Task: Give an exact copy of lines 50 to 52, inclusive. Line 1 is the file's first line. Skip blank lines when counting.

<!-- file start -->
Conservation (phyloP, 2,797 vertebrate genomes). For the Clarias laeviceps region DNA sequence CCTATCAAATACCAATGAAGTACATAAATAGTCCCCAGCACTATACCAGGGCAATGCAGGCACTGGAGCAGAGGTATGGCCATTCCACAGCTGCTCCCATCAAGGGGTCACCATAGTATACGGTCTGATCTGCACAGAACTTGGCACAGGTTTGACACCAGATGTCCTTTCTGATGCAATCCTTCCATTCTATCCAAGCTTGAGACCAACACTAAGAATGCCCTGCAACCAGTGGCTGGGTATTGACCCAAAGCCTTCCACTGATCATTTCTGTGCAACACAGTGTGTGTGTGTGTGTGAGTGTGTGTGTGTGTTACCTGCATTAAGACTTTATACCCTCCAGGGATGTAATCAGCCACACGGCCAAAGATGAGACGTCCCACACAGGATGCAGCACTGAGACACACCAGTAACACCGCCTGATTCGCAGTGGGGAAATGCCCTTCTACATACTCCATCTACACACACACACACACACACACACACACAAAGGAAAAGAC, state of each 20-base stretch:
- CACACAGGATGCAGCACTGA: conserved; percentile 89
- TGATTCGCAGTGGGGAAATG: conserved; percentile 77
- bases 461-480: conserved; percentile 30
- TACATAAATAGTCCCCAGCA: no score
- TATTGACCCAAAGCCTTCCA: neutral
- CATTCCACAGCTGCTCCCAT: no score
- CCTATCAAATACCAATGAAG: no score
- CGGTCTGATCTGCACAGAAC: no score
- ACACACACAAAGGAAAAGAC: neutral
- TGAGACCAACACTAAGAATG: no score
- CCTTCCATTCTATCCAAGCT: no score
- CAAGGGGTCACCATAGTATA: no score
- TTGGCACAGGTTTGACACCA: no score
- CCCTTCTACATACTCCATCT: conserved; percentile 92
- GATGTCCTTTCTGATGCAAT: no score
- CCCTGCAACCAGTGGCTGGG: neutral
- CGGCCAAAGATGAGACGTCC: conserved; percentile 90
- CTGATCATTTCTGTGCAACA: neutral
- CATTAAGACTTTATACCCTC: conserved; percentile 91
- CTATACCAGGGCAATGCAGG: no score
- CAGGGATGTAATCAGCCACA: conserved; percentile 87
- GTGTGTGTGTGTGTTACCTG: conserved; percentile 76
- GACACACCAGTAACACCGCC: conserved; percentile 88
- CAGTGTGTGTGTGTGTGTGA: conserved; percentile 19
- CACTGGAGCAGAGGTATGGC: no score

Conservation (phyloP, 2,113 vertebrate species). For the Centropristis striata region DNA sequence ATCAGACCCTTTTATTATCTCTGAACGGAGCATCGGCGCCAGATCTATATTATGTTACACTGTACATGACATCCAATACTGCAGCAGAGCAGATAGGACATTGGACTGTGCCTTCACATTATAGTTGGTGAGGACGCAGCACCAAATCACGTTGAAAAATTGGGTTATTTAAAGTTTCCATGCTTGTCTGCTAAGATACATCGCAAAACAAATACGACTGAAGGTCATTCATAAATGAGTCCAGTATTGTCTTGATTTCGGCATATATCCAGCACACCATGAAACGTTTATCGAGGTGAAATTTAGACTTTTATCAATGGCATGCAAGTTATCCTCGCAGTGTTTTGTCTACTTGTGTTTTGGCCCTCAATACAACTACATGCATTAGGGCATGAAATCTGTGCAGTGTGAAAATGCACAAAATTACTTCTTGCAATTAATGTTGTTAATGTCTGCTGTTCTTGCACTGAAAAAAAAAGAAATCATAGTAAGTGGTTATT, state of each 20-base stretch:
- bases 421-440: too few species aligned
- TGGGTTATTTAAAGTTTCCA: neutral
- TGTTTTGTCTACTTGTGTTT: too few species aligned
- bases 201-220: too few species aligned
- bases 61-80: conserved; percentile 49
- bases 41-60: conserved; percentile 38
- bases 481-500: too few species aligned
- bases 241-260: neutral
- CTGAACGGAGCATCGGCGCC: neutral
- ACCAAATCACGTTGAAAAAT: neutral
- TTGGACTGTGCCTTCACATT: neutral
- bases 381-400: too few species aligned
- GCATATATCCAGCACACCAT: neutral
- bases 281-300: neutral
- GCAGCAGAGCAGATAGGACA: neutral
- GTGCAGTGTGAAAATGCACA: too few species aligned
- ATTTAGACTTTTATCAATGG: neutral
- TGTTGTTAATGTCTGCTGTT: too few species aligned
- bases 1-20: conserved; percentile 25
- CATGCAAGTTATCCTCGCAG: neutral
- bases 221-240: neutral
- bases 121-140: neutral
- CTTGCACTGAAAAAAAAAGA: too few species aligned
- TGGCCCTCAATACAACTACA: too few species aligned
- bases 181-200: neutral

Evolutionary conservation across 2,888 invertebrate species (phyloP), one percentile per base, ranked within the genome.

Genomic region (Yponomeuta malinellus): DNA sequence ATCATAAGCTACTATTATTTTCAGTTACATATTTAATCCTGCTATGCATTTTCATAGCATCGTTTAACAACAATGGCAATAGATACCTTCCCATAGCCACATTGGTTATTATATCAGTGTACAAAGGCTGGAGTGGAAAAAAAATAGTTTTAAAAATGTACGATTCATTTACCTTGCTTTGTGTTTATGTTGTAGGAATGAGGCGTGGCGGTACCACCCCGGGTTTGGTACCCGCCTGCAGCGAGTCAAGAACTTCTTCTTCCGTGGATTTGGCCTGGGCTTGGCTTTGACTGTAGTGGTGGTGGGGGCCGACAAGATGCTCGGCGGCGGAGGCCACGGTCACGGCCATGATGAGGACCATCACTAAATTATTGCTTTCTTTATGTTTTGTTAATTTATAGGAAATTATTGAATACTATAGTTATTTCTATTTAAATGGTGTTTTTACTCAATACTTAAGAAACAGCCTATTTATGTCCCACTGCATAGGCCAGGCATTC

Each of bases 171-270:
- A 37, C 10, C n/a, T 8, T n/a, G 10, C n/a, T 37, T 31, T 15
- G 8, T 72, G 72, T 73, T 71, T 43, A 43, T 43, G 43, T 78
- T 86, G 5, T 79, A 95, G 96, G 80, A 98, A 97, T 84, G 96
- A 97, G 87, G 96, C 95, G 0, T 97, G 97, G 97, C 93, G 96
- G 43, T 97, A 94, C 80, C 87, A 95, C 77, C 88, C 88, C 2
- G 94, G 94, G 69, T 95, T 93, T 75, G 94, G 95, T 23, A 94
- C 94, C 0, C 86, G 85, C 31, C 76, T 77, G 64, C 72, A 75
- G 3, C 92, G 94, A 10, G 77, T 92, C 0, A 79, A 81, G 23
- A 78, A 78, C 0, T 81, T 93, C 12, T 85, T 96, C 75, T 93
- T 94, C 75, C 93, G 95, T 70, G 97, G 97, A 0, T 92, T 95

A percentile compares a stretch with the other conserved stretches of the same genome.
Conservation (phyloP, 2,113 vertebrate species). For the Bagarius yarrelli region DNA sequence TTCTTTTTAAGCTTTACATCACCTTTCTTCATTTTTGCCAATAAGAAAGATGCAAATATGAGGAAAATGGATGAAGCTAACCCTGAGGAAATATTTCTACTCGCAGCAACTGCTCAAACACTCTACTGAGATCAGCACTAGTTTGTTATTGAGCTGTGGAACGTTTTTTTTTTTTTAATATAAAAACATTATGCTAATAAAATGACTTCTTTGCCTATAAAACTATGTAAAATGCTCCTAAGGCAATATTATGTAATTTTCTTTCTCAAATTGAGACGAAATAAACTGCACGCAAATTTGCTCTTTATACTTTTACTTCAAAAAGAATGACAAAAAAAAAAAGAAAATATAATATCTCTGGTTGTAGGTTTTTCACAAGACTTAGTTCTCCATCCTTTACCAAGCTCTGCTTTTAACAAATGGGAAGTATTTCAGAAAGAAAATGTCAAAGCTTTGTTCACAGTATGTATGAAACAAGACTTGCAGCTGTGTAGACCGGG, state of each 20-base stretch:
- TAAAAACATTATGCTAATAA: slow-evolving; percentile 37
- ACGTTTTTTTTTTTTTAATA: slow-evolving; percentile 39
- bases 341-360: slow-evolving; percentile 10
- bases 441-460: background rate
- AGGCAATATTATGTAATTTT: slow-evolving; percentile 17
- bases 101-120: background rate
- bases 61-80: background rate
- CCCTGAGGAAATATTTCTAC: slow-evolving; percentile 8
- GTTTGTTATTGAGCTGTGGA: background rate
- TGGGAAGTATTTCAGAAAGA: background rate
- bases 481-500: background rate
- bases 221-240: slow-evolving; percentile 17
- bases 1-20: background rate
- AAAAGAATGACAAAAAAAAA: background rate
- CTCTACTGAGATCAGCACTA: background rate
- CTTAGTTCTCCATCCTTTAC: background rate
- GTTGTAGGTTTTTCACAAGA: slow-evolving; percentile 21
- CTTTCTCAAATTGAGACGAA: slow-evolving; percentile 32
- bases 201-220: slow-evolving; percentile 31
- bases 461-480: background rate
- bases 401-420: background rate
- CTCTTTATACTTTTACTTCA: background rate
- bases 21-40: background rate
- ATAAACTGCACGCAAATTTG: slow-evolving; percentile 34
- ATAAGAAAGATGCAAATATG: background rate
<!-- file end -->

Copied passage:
- CTTGCACTGAAAAAAAAAGA: too few species aligned
- TGGCCCTCAATACAACTACA: too few species aligned
- bases 181-200: neutral